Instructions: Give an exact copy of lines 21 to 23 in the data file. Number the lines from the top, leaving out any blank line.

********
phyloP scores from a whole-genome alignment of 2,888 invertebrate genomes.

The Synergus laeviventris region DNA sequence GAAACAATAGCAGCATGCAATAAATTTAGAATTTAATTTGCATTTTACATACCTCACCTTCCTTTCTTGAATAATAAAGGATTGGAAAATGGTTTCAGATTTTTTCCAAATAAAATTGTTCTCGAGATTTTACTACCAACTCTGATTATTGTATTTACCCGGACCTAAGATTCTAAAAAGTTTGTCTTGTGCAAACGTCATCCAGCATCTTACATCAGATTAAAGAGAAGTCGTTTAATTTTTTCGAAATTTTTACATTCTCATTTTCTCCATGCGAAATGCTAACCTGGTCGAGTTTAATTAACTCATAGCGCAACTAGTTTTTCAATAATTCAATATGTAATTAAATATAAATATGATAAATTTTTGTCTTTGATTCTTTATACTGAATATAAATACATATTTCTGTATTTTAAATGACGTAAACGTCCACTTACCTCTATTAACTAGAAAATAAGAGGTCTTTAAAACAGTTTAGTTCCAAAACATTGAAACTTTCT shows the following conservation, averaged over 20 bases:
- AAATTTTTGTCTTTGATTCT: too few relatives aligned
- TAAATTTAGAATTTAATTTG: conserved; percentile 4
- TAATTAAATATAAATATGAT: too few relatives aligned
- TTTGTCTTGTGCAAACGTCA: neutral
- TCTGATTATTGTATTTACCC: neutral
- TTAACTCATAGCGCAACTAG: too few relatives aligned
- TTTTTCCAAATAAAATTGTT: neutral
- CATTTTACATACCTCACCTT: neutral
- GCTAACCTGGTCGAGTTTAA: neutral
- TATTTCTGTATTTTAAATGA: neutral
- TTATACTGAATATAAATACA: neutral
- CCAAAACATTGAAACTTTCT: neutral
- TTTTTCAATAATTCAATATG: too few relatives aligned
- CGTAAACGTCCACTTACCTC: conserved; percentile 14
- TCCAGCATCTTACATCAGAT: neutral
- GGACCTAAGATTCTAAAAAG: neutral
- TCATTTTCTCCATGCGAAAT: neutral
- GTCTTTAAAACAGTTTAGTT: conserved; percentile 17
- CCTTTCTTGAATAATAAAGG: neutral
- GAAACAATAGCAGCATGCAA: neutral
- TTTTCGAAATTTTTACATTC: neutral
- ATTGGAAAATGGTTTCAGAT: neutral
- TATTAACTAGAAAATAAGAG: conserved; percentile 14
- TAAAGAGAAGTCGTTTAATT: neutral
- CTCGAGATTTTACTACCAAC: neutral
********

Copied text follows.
- CCTTTCTTGAATAATAAAGG: neutral
- GAAACAATAGCAGCATGCAA: neutral
- TTTTCGAAATTTTTACATTC: neutral